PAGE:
“There is a certain amount of pessimism in security,” said Adrian Ludwig, at the RSA Conference on Tuesday.
According to Ludwig nearly all Android users actually do have built-in protections on their devices out of the box, mobile malware can be classified and isolated, and mobile malware isn’t actually increasing. Ludwig also assured that Google aims to take the best platform security tools available and make them free for others to build upon, in order to keep Android secure.
Android is firmly rooted in openness, Ludwig stressed from thousands of unique devices available, millions of lines of code in Android Open Source, and hundreds of OEMs, ISVs and security solutions encompassed in the ecosystem.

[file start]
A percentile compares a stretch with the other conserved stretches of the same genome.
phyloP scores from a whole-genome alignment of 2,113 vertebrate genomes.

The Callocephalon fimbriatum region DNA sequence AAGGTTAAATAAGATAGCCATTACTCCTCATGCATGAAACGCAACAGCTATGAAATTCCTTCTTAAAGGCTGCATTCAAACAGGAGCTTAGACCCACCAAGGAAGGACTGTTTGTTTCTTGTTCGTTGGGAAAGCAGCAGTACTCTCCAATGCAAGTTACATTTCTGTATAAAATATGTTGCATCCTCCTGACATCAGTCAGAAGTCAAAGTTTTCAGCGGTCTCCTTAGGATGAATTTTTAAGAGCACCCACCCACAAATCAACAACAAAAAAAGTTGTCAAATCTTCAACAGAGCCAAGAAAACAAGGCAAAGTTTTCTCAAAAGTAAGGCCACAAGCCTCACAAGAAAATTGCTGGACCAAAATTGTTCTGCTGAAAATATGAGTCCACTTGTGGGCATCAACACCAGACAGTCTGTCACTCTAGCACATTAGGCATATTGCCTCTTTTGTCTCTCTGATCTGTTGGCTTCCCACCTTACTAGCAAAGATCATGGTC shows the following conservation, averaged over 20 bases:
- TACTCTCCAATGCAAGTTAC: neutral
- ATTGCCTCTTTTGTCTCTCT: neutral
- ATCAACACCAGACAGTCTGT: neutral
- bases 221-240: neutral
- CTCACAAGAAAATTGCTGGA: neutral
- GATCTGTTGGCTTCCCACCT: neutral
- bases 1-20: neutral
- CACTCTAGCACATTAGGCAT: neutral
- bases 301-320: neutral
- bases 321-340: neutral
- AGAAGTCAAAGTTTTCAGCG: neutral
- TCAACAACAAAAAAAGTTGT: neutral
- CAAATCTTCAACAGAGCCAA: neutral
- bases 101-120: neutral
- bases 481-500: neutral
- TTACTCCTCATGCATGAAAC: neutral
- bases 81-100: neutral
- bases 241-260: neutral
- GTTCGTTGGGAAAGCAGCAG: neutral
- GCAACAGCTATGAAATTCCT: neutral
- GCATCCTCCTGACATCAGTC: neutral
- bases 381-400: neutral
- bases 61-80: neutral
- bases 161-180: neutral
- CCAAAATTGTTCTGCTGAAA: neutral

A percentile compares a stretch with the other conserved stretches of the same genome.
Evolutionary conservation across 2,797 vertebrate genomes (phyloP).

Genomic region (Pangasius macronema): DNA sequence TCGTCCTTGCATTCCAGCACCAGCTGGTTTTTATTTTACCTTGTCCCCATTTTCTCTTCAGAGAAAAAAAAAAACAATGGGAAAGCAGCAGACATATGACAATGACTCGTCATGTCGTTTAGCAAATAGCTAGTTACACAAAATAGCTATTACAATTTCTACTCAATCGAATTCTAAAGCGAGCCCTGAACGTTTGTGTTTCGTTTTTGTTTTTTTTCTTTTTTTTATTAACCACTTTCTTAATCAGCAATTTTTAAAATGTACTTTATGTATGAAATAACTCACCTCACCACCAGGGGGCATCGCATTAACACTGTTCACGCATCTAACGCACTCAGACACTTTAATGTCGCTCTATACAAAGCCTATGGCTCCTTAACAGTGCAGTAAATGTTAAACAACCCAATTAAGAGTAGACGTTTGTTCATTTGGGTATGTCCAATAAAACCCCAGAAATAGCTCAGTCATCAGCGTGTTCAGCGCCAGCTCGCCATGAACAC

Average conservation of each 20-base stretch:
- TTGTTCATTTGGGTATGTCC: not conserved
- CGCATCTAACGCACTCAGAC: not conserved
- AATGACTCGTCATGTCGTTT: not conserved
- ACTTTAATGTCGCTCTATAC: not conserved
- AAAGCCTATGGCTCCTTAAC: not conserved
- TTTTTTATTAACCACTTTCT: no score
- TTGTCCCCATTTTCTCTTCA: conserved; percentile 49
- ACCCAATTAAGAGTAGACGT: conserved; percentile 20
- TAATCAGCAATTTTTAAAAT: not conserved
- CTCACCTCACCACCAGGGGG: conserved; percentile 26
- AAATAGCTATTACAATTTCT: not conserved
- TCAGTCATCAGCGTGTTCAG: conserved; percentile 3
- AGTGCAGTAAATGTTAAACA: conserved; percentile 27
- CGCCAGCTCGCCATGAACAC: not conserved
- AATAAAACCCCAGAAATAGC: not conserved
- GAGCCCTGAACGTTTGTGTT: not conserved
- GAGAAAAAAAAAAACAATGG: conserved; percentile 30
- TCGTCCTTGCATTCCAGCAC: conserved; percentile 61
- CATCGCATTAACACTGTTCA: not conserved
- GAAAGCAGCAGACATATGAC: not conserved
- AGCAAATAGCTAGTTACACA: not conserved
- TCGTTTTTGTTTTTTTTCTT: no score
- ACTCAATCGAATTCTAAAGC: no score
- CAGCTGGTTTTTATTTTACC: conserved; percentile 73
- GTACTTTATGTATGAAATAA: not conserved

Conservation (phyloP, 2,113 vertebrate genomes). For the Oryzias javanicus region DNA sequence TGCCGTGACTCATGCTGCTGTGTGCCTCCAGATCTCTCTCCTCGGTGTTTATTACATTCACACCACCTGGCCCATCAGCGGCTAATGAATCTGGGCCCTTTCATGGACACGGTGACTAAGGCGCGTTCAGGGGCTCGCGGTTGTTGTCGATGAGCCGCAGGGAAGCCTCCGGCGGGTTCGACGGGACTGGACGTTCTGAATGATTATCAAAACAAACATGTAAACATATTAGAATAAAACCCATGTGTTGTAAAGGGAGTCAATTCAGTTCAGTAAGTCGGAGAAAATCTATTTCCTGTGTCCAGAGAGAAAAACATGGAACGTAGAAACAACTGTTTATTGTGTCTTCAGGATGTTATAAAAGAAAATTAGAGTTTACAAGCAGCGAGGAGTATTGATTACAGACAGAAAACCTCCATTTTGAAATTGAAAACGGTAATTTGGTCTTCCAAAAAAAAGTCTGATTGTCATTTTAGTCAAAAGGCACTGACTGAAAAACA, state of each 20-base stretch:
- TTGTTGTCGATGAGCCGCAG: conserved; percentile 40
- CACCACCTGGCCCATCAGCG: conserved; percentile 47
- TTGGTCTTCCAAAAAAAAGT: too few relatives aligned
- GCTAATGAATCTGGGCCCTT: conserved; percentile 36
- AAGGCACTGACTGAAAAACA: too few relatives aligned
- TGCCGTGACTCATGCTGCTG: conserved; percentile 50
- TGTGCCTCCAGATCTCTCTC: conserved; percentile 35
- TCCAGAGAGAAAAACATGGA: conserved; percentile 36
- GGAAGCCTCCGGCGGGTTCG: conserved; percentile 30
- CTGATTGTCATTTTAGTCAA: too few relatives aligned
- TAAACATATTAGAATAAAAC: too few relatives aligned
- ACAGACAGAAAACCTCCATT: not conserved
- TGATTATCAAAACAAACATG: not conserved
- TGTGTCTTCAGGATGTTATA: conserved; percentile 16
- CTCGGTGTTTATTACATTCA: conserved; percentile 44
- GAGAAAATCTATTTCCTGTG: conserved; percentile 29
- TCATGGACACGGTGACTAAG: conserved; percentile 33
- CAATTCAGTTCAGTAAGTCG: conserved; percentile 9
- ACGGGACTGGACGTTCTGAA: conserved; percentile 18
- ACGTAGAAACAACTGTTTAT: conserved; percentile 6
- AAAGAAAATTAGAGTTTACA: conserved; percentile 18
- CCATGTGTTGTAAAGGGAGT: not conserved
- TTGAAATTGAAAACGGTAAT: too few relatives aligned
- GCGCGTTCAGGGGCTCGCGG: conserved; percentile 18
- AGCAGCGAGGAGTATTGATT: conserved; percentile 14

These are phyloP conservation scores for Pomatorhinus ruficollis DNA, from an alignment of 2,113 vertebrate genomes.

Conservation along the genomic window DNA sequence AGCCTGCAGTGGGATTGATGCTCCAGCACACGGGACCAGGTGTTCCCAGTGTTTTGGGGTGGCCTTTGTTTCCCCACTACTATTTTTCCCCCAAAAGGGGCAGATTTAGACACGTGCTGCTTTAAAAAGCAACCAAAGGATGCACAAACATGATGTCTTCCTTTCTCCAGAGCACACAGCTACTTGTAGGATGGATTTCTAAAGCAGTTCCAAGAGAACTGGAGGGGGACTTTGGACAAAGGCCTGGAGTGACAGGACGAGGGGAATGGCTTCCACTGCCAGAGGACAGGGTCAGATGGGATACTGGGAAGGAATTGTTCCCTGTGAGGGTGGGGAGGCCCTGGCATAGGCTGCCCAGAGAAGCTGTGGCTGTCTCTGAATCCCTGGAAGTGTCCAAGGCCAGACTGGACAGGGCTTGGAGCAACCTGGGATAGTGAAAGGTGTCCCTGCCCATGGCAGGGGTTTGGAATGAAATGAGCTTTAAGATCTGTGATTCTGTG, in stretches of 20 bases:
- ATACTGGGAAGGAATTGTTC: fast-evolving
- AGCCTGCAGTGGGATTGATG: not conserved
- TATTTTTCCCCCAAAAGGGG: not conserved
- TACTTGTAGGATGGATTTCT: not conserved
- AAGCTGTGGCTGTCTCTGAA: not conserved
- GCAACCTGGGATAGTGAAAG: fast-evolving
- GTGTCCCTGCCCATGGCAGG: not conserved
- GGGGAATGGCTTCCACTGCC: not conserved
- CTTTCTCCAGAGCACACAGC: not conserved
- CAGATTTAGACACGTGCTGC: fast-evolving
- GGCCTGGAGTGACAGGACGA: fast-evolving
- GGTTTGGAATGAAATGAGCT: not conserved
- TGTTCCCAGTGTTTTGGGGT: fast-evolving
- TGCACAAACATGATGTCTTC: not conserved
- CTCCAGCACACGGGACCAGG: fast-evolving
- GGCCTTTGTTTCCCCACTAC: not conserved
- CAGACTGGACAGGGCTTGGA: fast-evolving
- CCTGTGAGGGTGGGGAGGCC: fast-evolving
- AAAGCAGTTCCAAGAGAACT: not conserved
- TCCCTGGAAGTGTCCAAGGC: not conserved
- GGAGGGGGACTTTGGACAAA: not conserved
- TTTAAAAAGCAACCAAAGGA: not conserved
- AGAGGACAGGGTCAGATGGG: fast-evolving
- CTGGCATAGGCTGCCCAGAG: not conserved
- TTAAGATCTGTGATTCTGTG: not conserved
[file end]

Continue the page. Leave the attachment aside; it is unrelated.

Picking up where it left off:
Google has launched a few of the initial safeguards that includes verifying apps and the Android Safety Net, which has scanned and verified more than one billion devices over the last year. Only less than one percent of devices have been found to have a Potentially Harmful App (PHA) installed, according to the Internet giant.
However, there are a few exceptions described as “regional variations,” include Russia and China as markets where PHA installs are significantly higher.
“There is not uniformity in what people are encountering,” Ludwig said, reiterating findings can vary day by day and region by region.
Ludwig suggested that install trends also tend to have a characteristic shape by “type,” that could range from a bad application to a kind of apps targeting an asset, such as a bank.
“There is a growth in the prevalence in that kind of harmful app,” Ludwig confirmed, explaining at some points it crosses a threshold and we begin to become aware that is going on.